Paul Wolfowitz's time as president of the World Bank can probably be measured in hours rather than days at this point. But if and when he departs, his replacement will face tremendous challenges.
As a U.S. News article outlined last year, the World Bank is a deeply troubled institution where corruption may have meant the loss of $100 billion or more over the years. And it's hard to see what the $20 billion in loans and grants it makes every year are accomplishing.
Middle-income countries can tap global financial markets if they need a loan, and the aid money seems to be making little difference in the world's poorest countries. From 1980 to 2002, according to an analysis by the Heritage Foundation, 23 of 45 sub-Saharan African countries experienced negative compounded economic growth, when adjusted for inflation. Just three nations saw growth over 4 percent.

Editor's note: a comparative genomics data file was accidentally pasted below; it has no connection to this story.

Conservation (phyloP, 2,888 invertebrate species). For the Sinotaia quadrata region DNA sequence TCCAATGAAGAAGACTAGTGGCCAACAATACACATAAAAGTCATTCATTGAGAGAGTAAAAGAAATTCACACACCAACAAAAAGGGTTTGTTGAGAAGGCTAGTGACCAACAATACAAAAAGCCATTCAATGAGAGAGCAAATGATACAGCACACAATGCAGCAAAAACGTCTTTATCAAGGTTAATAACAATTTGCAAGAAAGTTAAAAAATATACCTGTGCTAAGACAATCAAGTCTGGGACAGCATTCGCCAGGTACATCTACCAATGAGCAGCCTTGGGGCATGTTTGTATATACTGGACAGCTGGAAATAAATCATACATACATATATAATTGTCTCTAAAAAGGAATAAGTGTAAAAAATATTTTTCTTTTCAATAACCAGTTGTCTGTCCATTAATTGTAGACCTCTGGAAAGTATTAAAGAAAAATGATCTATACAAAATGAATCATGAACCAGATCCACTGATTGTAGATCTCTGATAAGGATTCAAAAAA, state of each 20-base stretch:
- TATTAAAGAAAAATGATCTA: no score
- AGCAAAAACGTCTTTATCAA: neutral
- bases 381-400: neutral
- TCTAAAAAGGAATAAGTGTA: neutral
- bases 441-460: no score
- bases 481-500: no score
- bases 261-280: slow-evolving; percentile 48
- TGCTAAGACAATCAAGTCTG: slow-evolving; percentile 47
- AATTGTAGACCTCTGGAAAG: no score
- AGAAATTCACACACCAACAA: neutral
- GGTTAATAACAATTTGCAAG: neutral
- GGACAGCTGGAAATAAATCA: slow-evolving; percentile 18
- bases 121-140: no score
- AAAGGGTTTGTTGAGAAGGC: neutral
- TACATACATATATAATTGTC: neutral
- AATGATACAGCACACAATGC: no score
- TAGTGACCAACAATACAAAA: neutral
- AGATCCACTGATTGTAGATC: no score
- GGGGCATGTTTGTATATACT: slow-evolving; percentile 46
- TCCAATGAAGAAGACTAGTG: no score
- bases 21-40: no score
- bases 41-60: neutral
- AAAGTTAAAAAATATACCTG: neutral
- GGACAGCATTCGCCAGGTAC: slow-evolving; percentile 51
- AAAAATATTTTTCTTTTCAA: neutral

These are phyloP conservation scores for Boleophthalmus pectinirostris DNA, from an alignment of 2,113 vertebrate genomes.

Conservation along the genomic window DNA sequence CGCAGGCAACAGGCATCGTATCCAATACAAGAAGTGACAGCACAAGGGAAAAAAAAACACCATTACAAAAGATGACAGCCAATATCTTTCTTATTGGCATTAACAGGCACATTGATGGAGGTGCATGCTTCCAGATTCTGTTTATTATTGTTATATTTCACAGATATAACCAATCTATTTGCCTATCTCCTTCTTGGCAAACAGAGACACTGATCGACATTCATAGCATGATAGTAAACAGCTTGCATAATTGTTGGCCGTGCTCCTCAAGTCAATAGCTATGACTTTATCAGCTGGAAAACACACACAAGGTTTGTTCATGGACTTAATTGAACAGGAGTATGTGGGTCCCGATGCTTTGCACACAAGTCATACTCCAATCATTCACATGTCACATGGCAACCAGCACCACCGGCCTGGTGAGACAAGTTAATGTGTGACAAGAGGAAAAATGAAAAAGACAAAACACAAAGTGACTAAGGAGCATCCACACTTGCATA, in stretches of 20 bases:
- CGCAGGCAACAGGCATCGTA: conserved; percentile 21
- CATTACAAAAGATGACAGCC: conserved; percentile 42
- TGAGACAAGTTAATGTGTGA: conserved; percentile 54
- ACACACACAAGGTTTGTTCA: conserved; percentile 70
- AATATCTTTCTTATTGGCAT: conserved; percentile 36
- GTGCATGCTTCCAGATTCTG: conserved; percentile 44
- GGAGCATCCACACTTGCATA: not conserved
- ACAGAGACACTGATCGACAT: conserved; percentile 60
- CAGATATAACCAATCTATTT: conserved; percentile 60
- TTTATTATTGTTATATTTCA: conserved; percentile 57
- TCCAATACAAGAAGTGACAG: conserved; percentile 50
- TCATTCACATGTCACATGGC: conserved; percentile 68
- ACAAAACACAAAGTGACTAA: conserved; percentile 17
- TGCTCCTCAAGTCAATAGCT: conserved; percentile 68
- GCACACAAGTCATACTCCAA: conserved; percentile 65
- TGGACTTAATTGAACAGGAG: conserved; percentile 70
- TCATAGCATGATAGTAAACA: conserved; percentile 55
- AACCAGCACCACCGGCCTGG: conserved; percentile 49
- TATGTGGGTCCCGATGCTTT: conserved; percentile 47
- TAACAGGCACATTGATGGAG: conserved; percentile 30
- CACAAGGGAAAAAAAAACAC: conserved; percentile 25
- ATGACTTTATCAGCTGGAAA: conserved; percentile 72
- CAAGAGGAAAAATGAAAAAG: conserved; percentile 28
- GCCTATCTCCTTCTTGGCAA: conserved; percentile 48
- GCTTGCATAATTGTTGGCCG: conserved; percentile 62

Perhaps new leadership and a new mission are needed. Political scientist and geostrategist Thomas Barnett, author of Blueprint for Action, says that perhaps the World Bank could focus instead on post-conflict and post-disaster recovery.